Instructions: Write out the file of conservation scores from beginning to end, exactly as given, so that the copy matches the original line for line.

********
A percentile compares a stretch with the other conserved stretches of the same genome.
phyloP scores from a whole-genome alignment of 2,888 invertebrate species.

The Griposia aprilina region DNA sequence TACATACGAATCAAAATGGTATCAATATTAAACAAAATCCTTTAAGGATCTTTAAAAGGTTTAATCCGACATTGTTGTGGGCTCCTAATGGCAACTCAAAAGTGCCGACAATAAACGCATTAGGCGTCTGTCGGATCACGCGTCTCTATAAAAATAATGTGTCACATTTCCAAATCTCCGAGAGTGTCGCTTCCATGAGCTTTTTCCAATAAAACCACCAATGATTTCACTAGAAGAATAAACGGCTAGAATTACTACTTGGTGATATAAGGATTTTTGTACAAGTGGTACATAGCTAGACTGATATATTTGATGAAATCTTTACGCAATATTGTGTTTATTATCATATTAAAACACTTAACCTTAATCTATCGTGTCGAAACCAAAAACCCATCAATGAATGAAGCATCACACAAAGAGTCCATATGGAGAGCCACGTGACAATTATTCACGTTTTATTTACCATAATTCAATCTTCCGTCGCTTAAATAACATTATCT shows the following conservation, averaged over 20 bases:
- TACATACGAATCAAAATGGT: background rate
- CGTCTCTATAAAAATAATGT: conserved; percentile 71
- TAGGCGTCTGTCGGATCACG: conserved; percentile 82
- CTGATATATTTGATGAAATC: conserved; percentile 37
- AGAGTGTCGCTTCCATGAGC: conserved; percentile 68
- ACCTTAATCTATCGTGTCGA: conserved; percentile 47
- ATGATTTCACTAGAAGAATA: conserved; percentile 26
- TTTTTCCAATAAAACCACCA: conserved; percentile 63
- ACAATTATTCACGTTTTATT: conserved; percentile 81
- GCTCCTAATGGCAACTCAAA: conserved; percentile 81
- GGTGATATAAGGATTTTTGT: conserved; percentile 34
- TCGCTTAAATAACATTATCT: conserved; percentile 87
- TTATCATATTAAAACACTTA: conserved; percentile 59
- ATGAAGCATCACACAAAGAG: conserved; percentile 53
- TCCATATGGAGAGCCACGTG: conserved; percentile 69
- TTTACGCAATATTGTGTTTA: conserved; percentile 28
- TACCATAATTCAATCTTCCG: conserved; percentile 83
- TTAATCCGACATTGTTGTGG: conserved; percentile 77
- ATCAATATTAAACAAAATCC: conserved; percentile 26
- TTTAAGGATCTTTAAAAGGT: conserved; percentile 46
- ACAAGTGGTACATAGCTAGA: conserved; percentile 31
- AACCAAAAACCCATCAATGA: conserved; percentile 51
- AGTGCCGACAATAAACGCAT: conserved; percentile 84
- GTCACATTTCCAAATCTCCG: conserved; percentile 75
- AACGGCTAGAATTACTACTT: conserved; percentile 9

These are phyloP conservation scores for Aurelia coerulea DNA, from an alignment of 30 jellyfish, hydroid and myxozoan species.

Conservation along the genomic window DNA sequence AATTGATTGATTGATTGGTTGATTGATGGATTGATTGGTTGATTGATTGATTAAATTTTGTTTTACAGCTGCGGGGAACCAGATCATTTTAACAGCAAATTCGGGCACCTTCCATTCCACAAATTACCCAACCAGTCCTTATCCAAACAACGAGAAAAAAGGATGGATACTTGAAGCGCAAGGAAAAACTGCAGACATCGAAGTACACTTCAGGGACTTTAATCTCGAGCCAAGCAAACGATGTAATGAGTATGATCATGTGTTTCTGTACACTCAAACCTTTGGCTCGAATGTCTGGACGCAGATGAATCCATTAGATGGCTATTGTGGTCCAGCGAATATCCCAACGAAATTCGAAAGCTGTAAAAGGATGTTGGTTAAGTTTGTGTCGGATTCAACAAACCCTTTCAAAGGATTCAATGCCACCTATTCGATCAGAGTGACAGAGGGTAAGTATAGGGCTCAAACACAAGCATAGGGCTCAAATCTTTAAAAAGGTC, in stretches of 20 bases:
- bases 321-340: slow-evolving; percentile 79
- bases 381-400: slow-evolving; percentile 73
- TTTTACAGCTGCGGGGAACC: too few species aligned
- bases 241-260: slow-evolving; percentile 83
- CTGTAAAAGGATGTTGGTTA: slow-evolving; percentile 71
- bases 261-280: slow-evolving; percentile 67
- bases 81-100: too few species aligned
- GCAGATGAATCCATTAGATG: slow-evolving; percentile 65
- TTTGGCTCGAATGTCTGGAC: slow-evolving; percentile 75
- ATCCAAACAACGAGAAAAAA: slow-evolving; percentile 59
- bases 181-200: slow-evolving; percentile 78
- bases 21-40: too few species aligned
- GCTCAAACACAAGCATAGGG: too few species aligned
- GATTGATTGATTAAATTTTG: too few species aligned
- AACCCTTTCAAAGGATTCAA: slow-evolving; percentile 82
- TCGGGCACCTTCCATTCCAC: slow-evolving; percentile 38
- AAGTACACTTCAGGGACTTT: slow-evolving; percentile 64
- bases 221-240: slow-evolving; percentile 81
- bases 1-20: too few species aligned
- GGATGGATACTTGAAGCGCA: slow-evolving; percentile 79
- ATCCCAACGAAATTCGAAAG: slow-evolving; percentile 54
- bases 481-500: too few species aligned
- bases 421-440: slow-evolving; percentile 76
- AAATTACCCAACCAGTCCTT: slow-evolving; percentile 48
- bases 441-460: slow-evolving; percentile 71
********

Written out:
A percentile compares a stretch with the other conserved stretches of the same genome.
phyloP scores from a whole-genome alignment of 2,888 invertebrate species.

The Griposia aprilina region DNA sequence TACATACGAATCAAAATGGTATCAATATTAAACAAAATCCTTTAAGGATCTTTAAAAGGTTTAATCCGACATTGTTGTGGGCTCCTAATGGCAACTCAAAAGTGCCGACAATAAACGCATTAGGCGTCTGTCGGATCACGCGTCTCTATAAAAATAATGTGTCACATTTCCAAATCTCCGAGAGTGTCGCTTCCATGAGCTTTTTCCAATAAAACCACCAATGATTTCACTAGAAGAATAAACGGCTAGAATTACTACTTGGTGATATAAGGATTTTTGTACAAGTGGTACATAGCTAGACTGATATATTTGATGAAATCTTTACGCAATATTGTGTTTATTATCATATTAAAACACTTAACCTTAATCTATCGTGTCGAAACCAAAAACCCATCAATGAATGAAGCATCACACAAAGAGTCCATATGGAGAGCCACGTGACAATTATTCACGTTTTATTTACCATAATTCAATCTTCCGTCGCTTAAATAACATTATCT shows the following conservation, averaged over 20 bases:
- TACATACGAATCAAAATGGT: background rate
- CGTCTCTATAAAAATAATGT: conserved; percentile 71
- TAGGCGTCTGTCGGATCACG: conserved; percentile 82
- CTGATATATTTGATGAAATC: conserved; percentile 37
- AGAGTGTCGCTTCCATGAGC: conserved; percentile 68
- ACCTTAATCTATCGTGTCGA: conserved; percentile 47
- ATGATTTCACTAGAAGAATA: conserved; percentile 26
- TTTTTCCAATAAAACCACCA: conserved; percentile 63
- ACAATTATTCACGTTTTATT: conserved; percentile 81
- GCTCCTAATGGCAACTCAAA: conserved; percentile 81
- GGTGATATAAGGATTTTTGT: conserved; percentile 34
- TCGCTTAAATAACATTATCT: conserved; percentile 87
- TTATCATATTAAAACACTTA: conserved; percentile 59
- ATGAAGCATCACACAAAGAG: conserved; percentile 53
- TCCATATGGAGAGCCACGTG: conserved; percentile 69
- TTTACGCAATATTGTGTTTA: conserved; percentile 28
- TACCATAATTCAATCTTCCG: conserved; percentile 83
- TTAATCCGACATTGTTGTGG: conserved; percentile 77
- ATCAATATTAAACAAAATCC: conserved; percentile 26
- TTTAAGGATCTTTAAAAGGT: conserved; percentile 46
- ACAAGTGGTACATAGCTAGA: conserved; percentile 31
- AACCAAAAACCCATCAATGA: conserved; percentile 51
- AGTGCCGACAATAAACGCAT: conserved; percentile 84
- GTCACATTTCCAAATCTCCG: conserved; percentile 75
- AACGGCTAGAATTACTACTT: conserved; percentile 9

These are phyloP conservation scores for Aurelia coerulea DNA, from an alignment of 30 jellyfish, hydroid and myxozoan species.

Conservation along the genomic window DNA sequence AATTGATTGATTGATTGGTTGATTGATGGATTGATTGGTTGATTGATTGATTAAATTTTGTTTTACAGCTGCGGGGAACCAGATCATTTTAACAGCAAATTCGGGCACCTTCCATTCCACAAATTACCCAACCAGTCCTTATCCAAACAACGAGAAAAAAGGATGGATACTTGAAGCGCAAGGAAAAACTGCAGACATCGAAGTACACTTCAGGGACTTTAATCTCGAGCCAAGCAAACGATGTAATGAGTATGATCATGTGTTTCTGTACACTCAAACCTTTGGCTCGAATGTCTGGACGCAGATGAATCCATTAGATGGCTATTGTGGTCCAGCGAATATCCCAACGAAATTCGAAAGCTGTAAAAGGATGTTGGTTAAGTTTGTGTCGGATTCAACAAACCCTTTCAAAGGATTCAATGCCACCTATTCGATCAGAGTGACAGAGGGTAAGTATAGGGCTCAAACACAAGCATAGGGCTCAAATCTTTAAAAAGGTC, in stretches of 20 bases:
- bases 321-340: slow-evolving; percentile 79
- bases 381-400: slow-evolving; percentile 73
- TTTTACAGCTGCGGGGAACC: too few species aligned
- bases 241-260: slow-evolving; percentile 83
- CTGTAAAAGGATGTTGGTTA: slow-evolving; percentile 71
- bases 261-280: slow-evolving; percentile 67
- bases 81-100: too few species aligned
- GCAGATGAATCCATTAGATG: slow-evolving; percentile 65
- TTTGGCTCGAATGTCTGGAC: slow-evolving; percentile 75
- ATCCAAACAACGAGAAAAAA: slow-evolving; percentile 59
- bases 181-200: slow-evolving; percentile 78
- bases 21-40: too few species aligned
- GCTCAAACACAAGCATAGGG: too few species aligned
- GATTGATTGATTAAATTTTG: too few species aligned
- AACCCTTTCAAAGGATTCAA: slow-evolving; percentile 82
- TCGGGCACCTTCCATTCCAC: slow-evolving; percentile 38
- AAGTACACTTCAGGGACTTT: slow-evolving; percentile 64
- bases 221-240: slow-evolving; percentile 81
- bases 1-20: too few species aligned
- GGATGGATACTTGAAGCGCA: slow-evolving; percentile 79
- ATCCCAACGAAATTCGAAAG: slow-evolving; percentile 54
- bases 481-500: too few species aligned
- bases 421-440: slow-evolving; percentile 76
- AAATTACCCAACCAGTCCTT: slow-evolving; percentile 48
- bases 441-460: slow-evolving; percentile 71